It has been argued that Artificial Intelligence can fundamentally transform naval warfare from ‘informatized’ to ‘intelligentized’.Artificial intelligence has already made debut in the naval domain and its usage is beginning to find reference in many facets of activity from warfare, reconnaissance and surveillance, engineering and electrical operations and logistics management including supply chain.
Among the advancement in this domain, swarm drones are more popular and growing rapidly. These can be put to military use for reconnaissance, surveillance, strike against enemy targets, electronic warfare through jamming, and other such missions. It is plausible that these can be targeted against major combat platforms at sea such as aircraft carriers through dive-bombing thus offering cheap options for attacking a powerful enemy as the United States. Likewise, underwater drones can operate autonomously and intelligently navigate to avoid obstacles to carry out reconnaissance missions. Besides these can be used as decoys against submarines as also act as scouts for submarines by gathering data, carrying out reconnaissance for submarines as also carry explosives to detonate near enemy underwater platforms.
The future missiles will possess high degree of artificial intelligence for a number of functions such as mission control, flight management, and target designation.It will be possible to overcome the limitations of ‘fire and forget’ and control these in real-time as also redirect them to other tasks while in flight.
Another important facet of use of artificial intelligence is in the form of data fusion, synthesis of multi-source data and image, automated target recognition based on machine learning and intelligent sensing in complex electromagnetic environment. Closely associated with it is the challenge of abundance of data and its retrieval and use. For this purpose, Big data analytics are important enablers that would be able to retrieve massive information, and by using advanced computational capacity make intelligent decisions. While it will be possible to achieve information and data superiority, human physical and psychological shortcomings can be compensated by an external and intelligent brain thereby augmenting battle space awareness for quick decision making and hasten the command-cycle by presenting recommendations to the commander.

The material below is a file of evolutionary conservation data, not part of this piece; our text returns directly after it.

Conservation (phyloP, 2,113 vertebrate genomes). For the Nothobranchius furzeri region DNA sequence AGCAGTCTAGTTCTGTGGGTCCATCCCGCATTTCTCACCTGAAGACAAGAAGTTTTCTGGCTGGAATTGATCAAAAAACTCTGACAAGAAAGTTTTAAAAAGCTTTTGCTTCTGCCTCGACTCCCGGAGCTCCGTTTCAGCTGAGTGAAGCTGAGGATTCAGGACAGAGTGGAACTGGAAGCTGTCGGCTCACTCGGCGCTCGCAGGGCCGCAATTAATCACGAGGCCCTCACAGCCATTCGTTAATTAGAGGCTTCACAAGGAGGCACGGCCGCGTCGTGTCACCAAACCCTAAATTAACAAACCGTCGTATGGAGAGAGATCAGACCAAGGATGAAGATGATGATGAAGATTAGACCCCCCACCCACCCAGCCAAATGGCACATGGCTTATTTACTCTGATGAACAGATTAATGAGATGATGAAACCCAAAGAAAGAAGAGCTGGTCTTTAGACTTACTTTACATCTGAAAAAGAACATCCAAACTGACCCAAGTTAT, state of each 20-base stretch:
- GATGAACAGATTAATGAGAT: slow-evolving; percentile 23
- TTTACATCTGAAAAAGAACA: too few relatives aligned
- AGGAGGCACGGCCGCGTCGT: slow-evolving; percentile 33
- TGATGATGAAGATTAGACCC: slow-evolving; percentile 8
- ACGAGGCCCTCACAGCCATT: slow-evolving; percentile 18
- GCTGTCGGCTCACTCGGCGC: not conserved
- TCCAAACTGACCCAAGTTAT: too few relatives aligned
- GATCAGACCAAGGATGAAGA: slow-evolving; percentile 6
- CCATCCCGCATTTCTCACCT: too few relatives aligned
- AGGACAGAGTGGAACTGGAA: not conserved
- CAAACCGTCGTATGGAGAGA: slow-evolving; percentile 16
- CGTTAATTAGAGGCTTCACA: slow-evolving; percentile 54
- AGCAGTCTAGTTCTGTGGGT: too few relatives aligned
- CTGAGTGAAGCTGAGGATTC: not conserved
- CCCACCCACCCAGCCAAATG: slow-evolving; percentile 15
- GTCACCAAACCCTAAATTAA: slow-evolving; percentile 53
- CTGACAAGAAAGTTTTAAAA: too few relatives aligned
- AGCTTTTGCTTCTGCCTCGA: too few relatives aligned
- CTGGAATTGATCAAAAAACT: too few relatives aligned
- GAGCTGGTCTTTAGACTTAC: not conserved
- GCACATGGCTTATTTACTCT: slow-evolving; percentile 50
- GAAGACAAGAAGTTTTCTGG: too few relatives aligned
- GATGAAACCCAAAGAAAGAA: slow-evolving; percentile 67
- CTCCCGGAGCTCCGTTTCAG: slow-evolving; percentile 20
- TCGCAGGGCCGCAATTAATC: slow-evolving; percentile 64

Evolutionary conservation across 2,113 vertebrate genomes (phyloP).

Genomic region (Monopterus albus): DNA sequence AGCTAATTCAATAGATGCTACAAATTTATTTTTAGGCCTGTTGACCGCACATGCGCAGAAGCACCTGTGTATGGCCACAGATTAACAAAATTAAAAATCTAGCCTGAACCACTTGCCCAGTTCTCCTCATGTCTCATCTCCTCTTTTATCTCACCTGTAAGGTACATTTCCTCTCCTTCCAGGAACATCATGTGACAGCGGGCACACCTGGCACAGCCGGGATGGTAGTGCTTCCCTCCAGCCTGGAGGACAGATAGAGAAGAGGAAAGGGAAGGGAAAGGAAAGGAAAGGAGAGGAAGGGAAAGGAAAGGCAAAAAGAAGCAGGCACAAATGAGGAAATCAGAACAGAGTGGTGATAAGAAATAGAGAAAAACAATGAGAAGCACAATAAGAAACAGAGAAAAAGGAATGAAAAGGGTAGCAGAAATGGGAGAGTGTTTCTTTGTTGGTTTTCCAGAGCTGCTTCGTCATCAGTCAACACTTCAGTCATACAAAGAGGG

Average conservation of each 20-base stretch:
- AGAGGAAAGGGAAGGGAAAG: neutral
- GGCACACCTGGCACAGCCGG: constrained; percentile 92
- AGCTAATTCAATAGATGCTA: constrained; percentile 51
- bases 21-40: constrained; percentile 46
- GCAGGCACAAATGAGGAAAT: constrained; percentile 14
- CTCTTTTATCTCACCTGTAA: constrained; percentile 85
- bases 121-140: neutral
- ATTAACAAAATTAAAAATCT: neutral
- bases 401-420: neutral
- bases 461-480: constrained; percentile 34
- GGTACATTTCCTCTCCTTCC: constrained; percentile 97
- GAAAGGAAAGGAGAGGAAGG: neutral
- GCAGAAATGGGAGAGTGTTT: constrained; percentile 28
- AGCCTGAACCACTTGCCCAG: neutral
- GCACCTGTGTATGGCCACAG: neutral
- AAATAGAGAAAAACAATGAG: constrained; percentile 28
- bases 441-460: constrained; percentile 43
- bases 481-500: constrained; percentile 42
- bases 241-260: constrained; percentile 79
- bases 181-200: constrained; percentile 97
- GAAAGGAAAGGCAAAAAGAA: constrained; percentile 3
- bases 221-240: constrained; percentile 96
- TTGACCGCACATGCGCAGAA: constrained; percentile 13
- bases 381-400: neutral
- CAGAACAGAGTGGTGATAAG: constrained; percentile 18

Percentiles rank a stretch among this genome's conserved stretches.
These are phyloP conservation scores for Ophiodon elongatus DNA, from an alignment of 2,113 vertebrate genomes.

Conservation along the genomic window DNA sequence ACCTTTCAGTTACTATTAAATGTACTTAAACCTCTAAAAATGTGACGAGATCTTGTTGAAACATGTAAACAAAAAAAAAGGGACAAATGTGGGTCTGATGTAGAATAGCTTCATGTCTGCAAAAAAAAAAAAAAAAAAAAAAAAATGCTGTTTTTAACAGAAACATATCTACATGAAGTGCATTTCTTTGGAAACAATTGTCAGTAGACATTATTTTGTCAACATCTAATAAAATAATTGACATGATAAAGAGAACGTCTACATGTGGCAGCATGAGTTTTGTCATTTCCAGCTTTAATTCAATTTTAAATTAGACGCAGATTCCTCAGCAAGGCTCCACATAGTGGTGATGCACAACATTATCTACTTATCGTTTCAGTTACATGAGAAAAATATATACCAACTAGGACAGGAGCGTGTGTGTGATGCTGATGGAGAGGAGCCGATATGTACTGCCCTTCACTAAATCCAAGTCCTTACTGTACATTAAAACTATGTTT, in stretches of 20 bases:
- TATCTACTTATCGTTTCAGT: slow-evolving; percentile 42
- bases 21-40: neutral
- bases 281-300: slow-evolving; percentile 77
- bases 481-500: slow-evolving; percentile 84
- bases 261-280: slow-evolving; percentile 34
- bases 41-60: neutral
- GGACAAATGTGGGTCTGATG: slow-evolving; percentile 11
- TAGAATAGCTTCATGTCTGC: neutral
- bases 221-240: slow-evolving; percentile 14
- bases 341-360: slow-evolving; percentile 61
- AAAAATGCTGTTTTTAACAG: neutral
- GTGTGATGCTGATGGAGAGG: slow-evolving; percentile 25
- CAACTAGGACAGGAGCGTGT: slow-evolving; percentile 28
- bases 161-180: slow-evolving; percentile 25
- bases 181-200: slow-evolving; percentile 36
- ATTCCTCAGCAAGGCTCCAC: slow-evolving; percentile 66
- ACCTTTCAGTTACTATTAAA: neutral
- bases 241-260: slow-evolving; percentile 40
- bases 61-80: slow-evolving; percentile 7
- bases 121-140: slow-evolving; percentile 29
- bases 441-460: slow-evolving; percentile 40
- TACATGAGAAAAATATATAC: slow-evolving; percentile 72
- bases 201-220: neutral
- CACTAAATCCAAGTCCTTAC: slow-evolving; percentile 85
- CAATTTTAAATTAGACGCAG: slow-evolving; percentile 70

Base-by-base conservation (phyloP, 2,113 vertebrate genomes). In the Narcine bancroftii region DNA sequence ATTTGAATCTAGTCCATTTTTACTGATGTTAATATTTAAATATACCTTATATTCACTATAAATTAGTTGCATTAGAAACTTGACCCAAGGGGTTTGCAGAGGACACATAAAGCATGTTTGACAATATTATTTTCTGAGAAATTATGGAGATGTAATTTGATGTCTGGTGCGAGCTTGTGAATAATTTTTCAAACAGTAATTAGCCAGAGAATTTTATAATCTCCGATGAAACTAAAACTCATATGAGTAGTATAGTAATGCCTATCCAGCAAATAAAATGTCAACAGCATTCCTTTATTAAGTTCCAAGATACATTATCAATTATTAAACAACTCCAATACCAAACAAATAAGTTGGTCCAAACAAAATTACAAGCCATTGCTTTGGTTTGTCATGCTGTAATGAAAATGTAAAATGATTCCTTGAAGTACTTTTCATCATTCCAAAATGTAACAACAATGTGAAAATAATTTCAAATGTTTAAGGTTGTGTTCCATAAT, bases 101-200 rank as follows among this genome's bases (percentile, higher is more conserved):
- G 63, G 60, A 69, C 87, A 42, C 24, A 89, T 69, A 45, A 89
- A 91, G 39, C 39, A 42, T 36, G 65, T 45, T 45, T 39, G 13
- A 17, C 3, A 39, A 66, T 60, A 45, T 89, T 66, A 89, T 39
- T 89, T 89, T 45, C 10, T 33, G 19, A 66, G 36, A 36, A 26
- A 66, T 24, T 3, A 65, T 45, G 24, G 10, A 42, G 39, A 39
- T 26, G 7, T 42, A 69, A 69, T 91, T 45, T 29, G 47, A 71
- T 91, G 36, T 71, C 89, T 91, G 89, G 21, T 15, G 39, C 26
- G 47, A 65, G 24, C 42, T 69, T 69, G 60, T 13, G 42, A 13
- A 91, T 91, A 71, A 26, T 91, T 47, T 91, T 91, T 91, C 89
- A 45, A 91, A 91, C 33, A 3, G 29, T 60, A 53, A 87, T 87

There are also options of leveraging artificial intelligence for advancing operational training and war-gaming. Innovative and challenging scenarios can be created which can offer unexpected tactics. These can be supplemented with augmented reality and virtual reality to overcome actual battlefield experience.
In essence, future warfare at sea will be highly ‘intelligentized’ and led by integrated command platforms that draw on artificial intelligence, big data, machine learning, cloud computing, etc. There are clear indications that human cognition will not be able to remain abreast of speed of operations and would necessitate a new model of operations at sea in which artificial intelligence will have a greater role. Whenever that happens, Singularity in naval warfare would have arrived and become a reality and would severely challenge human power to micromanage and exercise authority.
Naval officers across the globe have grown with the writings of Rear Admiral Alfred Thayer Mahan, United States Navy through his most famous work, TheInfluence of Sea Power Upon History 1660-1783, in which he introduced the concept of sea power. His thesis was that no nation could aspire to be a great power unless it effectively used the sea for both commercial and military purposes. Mahanian thought on sea power was a product of the First Industrial Revolution (18th century - Steam power) and over the last three centuries, three industrial revolutions have impacted mankind i.e. Second Industrial Revolution (19thcentury- Electricity); Third Industrial Revolution (20th century - Electronics) and now in the 21st century we are experiencing extreme automation led by microchips and super computation led by artificial intelligence with impending ‘superhuman intelligence’. Masayosi Son, believes that “Those who rule chips will rule the entire world. Those who rule data will rule the entire world.That's what people of the future will say.”
It is fair to argue that 21stCentury Sea Power could be led by Singularity.